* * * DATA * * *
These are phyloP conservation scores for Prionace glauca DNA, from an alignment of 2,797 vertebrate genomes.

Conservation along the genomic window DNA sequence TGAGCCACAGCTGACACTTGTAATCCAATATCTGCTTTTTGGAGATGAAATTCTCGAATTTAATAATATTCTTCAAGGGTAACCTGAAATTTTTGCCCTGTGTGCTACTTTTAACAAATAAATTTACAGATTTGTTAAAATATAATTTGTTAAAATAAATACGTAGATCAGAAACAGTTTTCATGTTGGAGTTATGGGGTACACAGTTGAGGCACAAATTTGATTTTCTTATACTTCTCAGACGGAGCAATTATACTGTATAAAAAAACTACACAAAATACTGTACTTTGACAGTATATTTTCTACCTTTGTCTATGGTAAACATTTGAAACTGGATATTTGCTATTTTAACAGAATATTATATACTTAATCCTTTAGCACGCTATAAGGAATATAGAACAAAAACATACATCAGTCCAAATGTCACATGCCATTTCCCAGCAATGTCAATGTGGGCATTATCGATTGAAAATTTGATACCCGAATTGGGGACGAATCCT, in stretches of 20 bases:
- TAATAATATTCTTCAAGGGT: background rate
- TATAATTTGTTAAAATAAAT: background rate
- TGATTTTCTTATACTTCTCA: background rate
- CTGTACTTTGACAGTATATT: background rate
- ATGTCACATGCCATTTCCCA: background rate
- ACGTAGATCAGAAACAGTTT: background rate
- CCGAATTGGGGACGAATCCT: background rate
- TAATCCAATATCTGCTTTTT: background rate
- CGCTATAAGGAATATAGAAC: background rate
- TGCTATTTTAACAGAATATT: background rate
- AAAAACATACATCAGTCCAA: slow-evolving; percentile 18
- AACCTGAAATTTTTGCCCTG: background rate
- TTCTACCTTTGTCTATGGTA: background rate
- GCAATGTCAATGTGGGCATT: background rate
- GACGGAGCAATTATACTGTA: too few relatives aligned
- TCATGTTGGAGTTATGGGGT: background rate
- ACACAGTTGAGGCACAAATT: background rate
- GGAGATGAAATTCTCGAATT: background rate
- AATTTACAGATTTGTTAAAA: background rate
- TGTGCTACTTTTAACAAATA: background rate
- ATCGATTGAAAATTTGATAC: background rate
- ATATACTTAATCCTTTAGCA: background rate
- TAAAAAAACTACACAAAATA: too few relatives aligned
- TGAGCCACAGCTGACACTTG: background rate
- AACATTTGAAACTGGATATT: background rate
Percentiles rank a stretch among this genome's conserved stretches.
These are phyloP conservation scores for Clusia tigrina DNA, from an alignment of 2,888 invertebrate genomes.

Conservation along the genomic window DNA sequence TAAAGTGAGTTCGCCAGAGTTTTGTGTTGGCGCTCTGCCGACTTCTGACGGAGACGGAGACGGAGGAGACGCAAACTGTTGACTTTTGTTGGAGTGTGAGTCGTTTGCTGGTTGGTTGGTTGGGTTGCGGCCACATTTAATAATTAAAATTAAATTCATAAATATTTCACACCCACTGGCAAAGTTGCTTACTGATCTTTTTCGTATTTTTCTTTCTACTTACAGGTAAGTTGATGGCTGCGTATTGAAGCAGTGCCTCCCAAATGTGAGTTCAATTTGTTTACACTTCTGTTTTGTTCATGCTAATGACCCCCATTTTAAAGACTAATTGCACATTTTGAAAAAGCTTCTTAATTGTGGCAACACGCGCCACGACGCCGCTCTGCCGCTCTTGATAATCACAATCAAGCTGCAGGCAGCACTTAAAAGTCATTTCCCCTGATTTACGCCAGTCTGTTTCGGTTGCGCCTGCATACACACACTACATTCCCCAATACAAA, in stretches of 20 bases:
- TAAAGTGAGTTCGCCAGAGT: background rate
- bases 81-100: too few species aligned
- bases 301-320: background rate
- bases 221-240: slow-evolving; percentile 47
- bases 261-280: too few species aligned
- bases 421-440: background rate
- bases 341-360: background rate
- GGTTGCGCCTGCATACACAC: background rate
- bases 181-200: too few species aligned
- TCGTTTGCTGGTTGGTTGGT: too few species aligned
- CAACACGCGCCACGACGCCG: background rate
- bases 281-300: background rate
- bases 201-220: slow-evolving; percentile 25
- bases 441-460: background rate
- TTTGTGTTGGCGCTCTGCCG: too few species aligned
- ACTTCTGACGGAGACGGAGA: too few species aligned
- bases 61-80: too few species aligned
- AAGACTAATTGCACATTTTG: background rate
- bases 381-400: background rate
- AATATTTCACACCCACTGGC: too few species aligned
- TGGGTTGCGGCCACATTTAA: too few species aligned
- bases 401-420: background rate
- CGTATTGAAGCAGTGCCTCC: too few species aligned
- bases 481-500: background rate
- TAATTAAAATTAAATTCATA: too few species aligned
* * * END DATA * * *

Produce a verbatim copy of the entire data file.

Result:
These are phyloP conservation scores for Prionace glauca DNA, from an alignment of 2,797 vertebrate genomes.

Conservation along the genomic window DNA sequence TGAGCCACAGCTGACACTTGTAATCCAATATCTGCTTTTTGGAGATGAAATTCTCGAATTTAATAATATTCTTCAAGGGTAACCTGAAATTTTTGCCCTGTGTGCTACTTTTAACAAATAAATTTACAGATTTGTTAAAATATAATTTGTTAAAATAAATACGTAGATCAGAAACAGTTTTCATGTTGGAGTTATGGGGTACACAGTTGAGGCACAAATTTGATTTTCTTATACTTCTCAGACGGAGCAATTATACTGTATAAAAAAACTACACAAAATACTGTACTTTGACAGTATATTTTCTACCTTTGTCTATGGTAAACATTTGAAACTGGATATTTGCTATTTTAACAGAATATTATATACTTAATCCTTTAGCACGCTATAAGGAATATAGAACAAAAACATACATCAGTCCAAATGTCACATGCCATTTCCCAGCAATGTCAATGTGGGCATTATCGATTGAAAATTTGATACCCGAATTGGGGACGAATCCT, in stretches of 20 bases:
- TAATAATATTCTTCAAGGGT: background rate
- TATAATTTGTTAAAATAAAT: background rate
- TGATTTTCTTATACTTCTCA: background rate
- CTGTACTTTGACAGTATATT: background rate
- ATGTCACATGCCATTTCCCA: background rate
- ACGTAGATCAGAAACAGTTT: background rate
- CCGAATTGGGGACGAATCCT: background rate
- TAATCCAATATCTGCTTTTT: background rate
- CGCTATAAGGAATATAGAAC: background rate
- TGCTATTTTAACAGAATATT: background rate
- AAAAACATACATCAGTCCAA: slow-evolving; percentile 18
- AACCTGAAATTTTTGCCCTG: background rate
- TTCTACCTTTGTCTATGGTA: background rate
- GCAATGTCAATGTGGGCATT: background rate
- GACGGAGCAATTATACTGTA: too few relatives aligned
- TCATGTTGGAGTTATGGGGT: background rate
- ACACAGTTGAGGCACAAATT: background rate
- GGAGATGAAATTCTCGAATT: background rate
- AATTTACAGATTTGTTAAAA: background rate
- TGTGCTACTTTTAACAAATA: background rate
- ATCGATTGAAAATTTGATAC: background rate
- ATATACTTAATCCTTTAGCA: background rate
- TAAAAAAACTACACAAAATA: too few relatives aligned
- TGAGCCACAGCTGACACTTG: background rate
- AACATTTGAAACTGGATATT: background rate
Percentiles rank a stretch among this genome's conserved stretches.
These are phyloP conservation scores for Clusia tigrina DNA, from an alignment of 2,888 invertebrate genomes.

Conservation along the genomic window DNA sequence TAAAGTGAGTTCGCCAGAGTTTTGTGTTGGCGCTCTGCCGACTTCTGACGGAGACGGAGACGGAGGAGACGCAAACTGTTGACTTTTGTTGGAGTGTGAGTCGTTTGCTGGTTGGTTGGTTGGGTTGCGGCCACATTTAATAATTAAAATTAAATTCATAAATATTTCACACCCACTGGCAAAGTTGCTTACTGATCTTTTTCGTATTTTTCTTTCTACTTACAGGTAAGTTGATGGCTGCGTATTGAAGCAGTGCCTCCCAAATGTGAGTTCAATTTGTTTACACTTCTGTTTTGTTCATGCTAATGACCCCCATTTTAAAGACTAATTGCACATTTTGAAAAAGCTTCTTAATTGTGGCAACACGCGCCACGACGCCGCTCTGCCGCTCTTGATAATCACAATCAAGCTGCAGGCAGCACTTAAAAGTCATTTCCCCTGATTTACGCCAGTCTGTTTCGGTTGCGCCTGCATACACACACTACATTCCCCAATACAAA, in stretches of 20 bases:
- TAAAGTGAGTTCGCCAGAGT: background rate
- bases 81-100: too few species aligned
- bases 301-320: background rate
- bases 221-240: slow-evolving; percentile 47
- bases 261-280: too few species aligned
- bases 421-440: background rate
- bases 341-360: background rate
- GGTTGCGCCTGCATACACAC: background rate
- bases 181-200: too few species aligned
- TCGTTTGCTGGTTGGTTGGT: too few species aligned
- CAACACGCGCCACGACGCCG: background rate
- bases 281-300: background rate
- bases 201-220: slow-evolving; percentile 25
- bases 441-460: background rate
- TTTGTGTTGGCGCTCTGCCG: too few species aligned
- ACTTCTGACGGAGACGGAGA: too few species aligned
- bases 61-80: too few species aligned
- AAGACTAATTGCACATTTTG: background rate
- bases 381-400: background rate
- AATATTTCACACCCACTGGC: too few species aligned
- TGGGTTGCGGCCACATTTAA: too few species aligned
- bases 401-420: background rate
- CGTATTGAAGCAGTGCCTCC: too few species aligned
- bases 481-500: background rate
- TAATTAAAATTAAATTCATA: too few species aligned